"Way too many shooters focus on the 'trip' and not the 'destination.' The destination is about the TARGET, the trip about the GUN and being right is grossly overrated!"
by James Tarr from the October/November 2011 issue of GUNS&AMMO
For those of you who have been wanting to attend an IPSC/USPSA match but weren't sure where to start, here's a brief walk-through. And to make sure everyone's up to speed on the acronyms, USPSA stands for U.S. Practical Shooting Association, the U.S. arm of the International Practical Shooting Confederation (IPSC). In other words, USPSA runs IPSC here in the States.
FIND A MATCH
Click the Find Clubs tab at the top of the USPSA home page - USPSA.com - and enter your zipcode to find clubs that run matches in your vicinity. Contact information is provided for each club. While USPSA requires shooters to be USPSA members to shoot sanctioned matches, most local clubs will let you shoot a match without joining USPSA-in hopes that you'll enjoy it and want to shoot more. Contact the club you want to visit before heading out there; a few clubs require new shooters to undergo a safety check before the're allowed to shoot. If you just want to watch, no problem - just remember to bring eye and ear protection.
COURSE OF FIRE
Local USPSA matches can have from four to upwards of eight different courses of fire, or stages. You might need 50 rounds to complete a local match, or you might need 200. That's something to find out from the club contact before you go. Bring more ammo than you need. The brown cardboard targets have perforated scoring rings, which are deliberately hard to see from a distance. Generally the two best hits on each cardboard target are scored. White cardboard targets are "no-shoots," and you get penalized if you hit them. Steel targets come in all sizes and shapes and must be knocked down to score. Scoring is by "hit factor," which is expressed in points per second. Highest hit factor wins!
RULES OF THE ROAD: THE ENTIRE USPSA RULEBOOK IS POSTED ON ITS WEBSITE, BUT HERE ARE A FEW THINGS YOU DEFINITELY NEED TO KNOW HEADING INTO YOUR FIRST MATCH.
NEVER HANDLE YOUR FIREARM OR TAKE IT OUT OF THE HOLSTER OR CASE EXCEPT IN DESIGNATED SAFE AREAS.
THESE SHOULD BE WELL-MARKED, BUT IF YOU CAN'T FIND ONE, OR AREN'T SURE, ASK SOMEONE. GUN HANDLING OUTSIDE OF THE SAFE AREAS IS PERMITTED ONLY AT THE EXPRESS DIRECTION OF A RANGE OFFICER. YOU CAN LOAD YOUR MAGAZINES OR HANDLE YOUR AMMUNITION ANYWHERE YOU WANT - EXCEPT IN THE SAFE AREA.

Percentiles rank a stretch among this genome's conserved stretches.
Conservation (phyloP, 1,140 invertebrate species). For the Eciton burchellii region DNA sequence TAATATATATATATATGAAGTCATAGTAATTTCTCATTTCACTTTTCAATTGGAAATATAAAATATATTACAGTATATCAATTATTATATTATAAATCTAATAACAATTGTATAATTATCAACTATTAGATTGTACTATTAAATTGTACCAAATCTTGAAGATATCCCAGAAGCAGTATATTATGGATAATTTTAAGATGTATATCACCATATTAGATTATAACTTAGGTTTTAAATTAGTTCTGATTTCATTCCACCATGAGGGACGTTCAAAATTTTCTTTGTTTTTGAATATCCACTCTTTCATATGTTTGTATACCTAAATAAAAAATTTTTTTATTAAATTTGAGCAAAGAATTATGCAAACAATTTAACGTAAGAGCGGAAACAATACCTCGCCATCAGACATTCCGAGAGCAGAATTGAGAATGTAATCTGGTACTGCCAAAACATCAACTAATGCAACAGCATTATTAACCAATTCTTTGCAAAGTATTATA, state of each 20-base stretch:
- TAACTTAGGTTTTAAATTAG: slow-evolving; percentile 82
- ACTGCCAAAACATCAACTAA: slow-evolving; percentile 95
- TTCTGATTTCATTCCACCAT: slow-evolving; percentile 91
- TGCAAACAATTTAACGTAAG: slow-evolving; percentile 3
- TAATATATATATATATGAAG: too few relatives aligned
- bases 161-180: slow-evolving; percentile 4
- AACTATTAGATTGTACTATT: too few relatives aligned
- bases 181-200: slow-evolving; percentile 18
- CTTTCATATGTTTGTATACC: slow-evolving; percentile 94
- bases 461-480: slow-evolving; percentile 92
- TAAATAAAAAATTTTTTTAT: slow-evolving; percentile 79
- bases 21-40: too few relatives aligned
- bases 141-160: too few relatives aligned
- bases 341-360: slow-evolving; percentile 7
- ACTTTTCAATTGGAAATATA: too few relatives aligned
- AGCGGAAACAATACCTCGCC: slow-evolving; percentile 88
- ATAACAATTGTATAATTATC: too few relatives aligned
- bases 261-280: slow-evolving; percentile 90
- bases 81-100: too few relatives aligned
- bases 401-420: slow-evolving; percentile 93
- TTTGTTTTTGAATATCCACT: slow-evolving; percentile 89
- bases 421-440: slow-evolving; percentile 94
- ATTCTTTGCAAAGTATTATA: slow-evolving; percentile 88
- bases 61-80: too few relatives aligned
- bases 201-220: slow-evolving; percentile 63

A TIP FOR FIRST-TIMERS: THE NATURAL TENDENCY FOR NEW SHOOTERS IS TO TRY TO GO FAST, USUALLY TOO FAST, TO KEEP UP WITH THE VETERAN SHOOTERS. THE MOST IMPORTANT RULE IS TO STAY SAFE. THE SPEED WILL COME, WITH PRACTICE.
BE SAFE, AND HAVE FUN!
HOW IT WORKS
At each stage the range officer will read the course description to your squad (the "walk-through"), but after that it's up to you how to shoot the stage. When it's your turn, the range officer will have you step into the box/shooting area; then you'll hear the following series of range commands: "MAKE READY." Load your pistol, safe on and reholster it, or do whatever is required to assume the start position for the stage. "ARE YOU READY?" No response required unless you aren't ready. If you are, do nothing or follow the range officer's directions. "STAND BY." A second or two after that the range officer will activate the beep of the electronic timer, and then the fun begins.
The range officer will stay right behind you until you are done shooting. If he says "Finger," it's because your finger is on the trigger while you're moving or reloading - a no-no. If you hear "Muzzle" it's because you're coming close to the "180" (pointing the gun backwards) or sweeping a part of your own body. Break the 180 and you'll get sent home. If the range officer says "Stop," do so immediately.
When you're done shooting, the range officer will say, "If you are finished, unload and show clear." Take the magazine out and work the slide to ensure there is no round in the chamber. The range officer will then say, "If clear, hammer down and holster." Point your pistol downrange, pull the trigger to demonstrate it is now empty, and reholster it. You are now done.
GUNS & GEAR
Guns are segregated into divisions. Open, Limited and Limited-10 divisions are generally ruled by custom, high-capacity 1911s, and Production division is home to everyday duty or carry-type autos. There's also a division strictly for revolvers. Open, Limited and Revolver divisions have few restrictions on holsters other than they cover the trigger guard, be at belt level and keep the gun pointed at the ground. Production and Single Stack require "real world" holsters and must be positioned behind the shooter's hip bones. The same goes for mag carriers. There is no approved-holster list, but USPSA's rulebook will give you a good idea if what you're using qualifies.
Courses of fire can be as few as six rounds or as many as 32, so depending on which division you wish to compete in you probably should have at least five magazines (or speedloaders/moon clips), and enough carriers on your belt for three or four.